Digesting Hong Kong’s repechage with a dose of youthful wonder and Global Rapid Rugby intrigue
- After losing 27-10 to Canada and failing to qualify for the 2019 Rugby World Cup in Japan, where does Hong Kong’s rugby programme go from here?
- There’s a youth movement bubbling within the team, and Global Rapid Rugby, which could prove fruitful for player development
Reconciling with failure is never easy. The face in the mirror is relentless, and blame can only go inward to set one down a path of eventual growth.
The Hong Kong Rugby Union has some difficult questions to ask itself, but no one is beating themselves up more than the coaches, players and staff who made the trip to Marseille.
Everyone knows what transpired; now the question is, where does the programme, which came within striking distance of reaching the coveted Rugby World Cup finals, go from here? How do they reconcile with Hong Kong’s rugby community, who may be feeling like another serving of disappointment is calcifying their sense of apathy?
The horizon is not dark, as Hong Kong’s repechage was lined with silver, and, if properly utilised, could act as a rock bed venturing forward.
Canada fielded an older squad and made only a handful of substitutions during the repechage, while Hong Kong rotated their 30-man roster throughout their three games, showing there is depth to be cultivated.
Five players got their first cap in Marseille, and the 20-somethings littered through the ranks all got ample playing time on the big stage. The HKRU has two key aspects it can turn its focus towards to make sure the programme does not atrophy after this crushing defeat.
— HKRU (@HongKongRugby) November 24, 2018
Max Denmark, still a teenager, scored the team’s first try of the tournament. He is a physical specimen, and will only gain more weight and experience to throw around the pitch. His recent outstanding play for the sevens squad is a testament to his versatility and athleticism.
Fin Field, ferocious at second row as he went toe-to-toe with Canada’s burly, veteran forwards, is only 23. Conor Hartley, 26, scored Hong Kong’s only try in the final game, hurtling his body over the line with no regard for safety.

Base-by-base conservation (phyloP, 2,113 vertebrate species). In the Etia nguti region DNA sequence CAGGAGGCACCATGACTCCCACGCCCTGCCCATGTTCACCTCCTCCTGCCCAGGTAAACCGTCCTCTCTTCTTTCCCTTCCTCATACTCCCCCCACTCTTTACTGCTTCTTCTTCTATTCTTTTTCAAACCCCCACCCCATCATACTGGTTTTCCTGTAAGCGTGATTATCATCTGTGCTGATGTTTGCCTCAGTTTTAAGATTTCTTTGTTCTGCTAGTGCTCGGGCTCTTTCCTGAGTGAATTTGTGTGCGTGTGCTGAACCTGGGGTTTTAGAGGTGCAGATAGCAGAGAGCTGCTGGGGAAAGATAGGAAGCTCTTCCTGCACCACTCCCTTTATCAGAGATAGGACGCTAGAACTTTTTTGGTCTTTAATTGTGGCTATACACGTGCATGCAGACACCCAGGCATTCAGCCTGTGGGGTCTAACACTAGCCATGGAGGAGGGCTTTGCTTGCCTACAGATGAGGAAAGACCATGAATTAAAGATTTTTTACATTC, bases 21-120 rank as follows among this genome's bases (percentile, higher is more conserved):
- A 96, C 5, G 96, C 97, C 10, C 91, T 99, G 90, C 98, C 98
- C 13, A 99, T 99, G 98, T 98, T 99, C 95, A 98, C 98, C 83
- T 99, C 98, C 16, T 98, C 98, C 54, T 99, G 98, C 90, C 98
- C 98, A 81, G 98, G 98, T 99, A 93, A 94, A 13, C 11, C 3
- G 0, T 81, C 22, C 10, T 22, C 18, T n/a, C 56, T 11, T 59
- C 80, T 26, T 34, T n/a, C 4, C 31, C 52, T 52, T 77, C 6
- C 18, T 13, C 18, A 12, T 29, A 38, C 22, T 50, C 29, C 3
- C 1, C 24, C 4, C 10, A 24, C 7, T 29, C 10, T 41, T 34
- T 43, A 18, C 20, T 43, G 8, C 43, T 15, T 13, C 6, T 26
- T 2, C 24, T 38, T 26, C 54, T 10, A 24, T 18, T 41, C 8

Twenty-four-year-old Michael Parfitt, who joined his older brother Jack, looks to be in good hands as he cuts his teeth with the national team. Centre Ben Axten-Burrett, who tasted some of his first national action squaring off against Canadian superstar DTH van der Merwe, is 26.
The list of youth who gained invaluable experience in France is lengthy: hooker Alexander Post and number seven Mike Coverdale are 23 while prop Ben Higgins is 26. This isn’t even mentioning the young players already capped who did not make the trip to Europe, which includes Callum McFeat Smith (22) and Pierce MacKinlay-West (21).
Whether they’re going to be sevens stalwarts or suit up for the 15s, the stable of young thoroughbreds is bustling with activity – and now another avenue has presented itself to get these players some more battle scars.
Unveiled to overwhelming ovation during trial matches this year, the Power Try is back… and it has more muscle… 9 points with no conversion required! Check out #crusadersrugby halfback Mitch Drummond scoring the first Power Try #rapidrugby pic.twitter.com/eIqxbGw5VE
— Global Rapid Rugby (@rapidrugby) November 15, 2018
Andrew Forrest’s Global Rapid Rugby series, which will feature the South China Tigers and kicks off in February, is yet another venue for Hong Kong’s next wave of players to gain more high-level experience under the bright lights of the bigger stages.
Captain James Cunningham was understandably not in the mood to talk about the mining magnate’s new tour after the loss to Canada, but it will soon dominate Hong Kong’s thinking.
The series will feature teams from rugby hotbeds including Fiji, Australia, Samoa and Tonga. Forrest has an ambitious goal of attracting “20 of the top 100” best players in the world, and even if he falls short, it is everyone’s gain as he shoots for the moon.
World Rugby has sanctioned the event, adding an extra level of prestige, and there are rumours All Blacks great Dan Carter is mulling signing on the dotted line, as well as former Wallaby Matt Giteau.
While it may not be the bright lights of Tokyo Stadium, or a once-in-a-lifetime chance to face New Zealand and the Springboks, it could prove to be a sufficient consolation prize.
Failure is the first step towards growth and to be a true fan means standing by your team, especially through its darkest moments.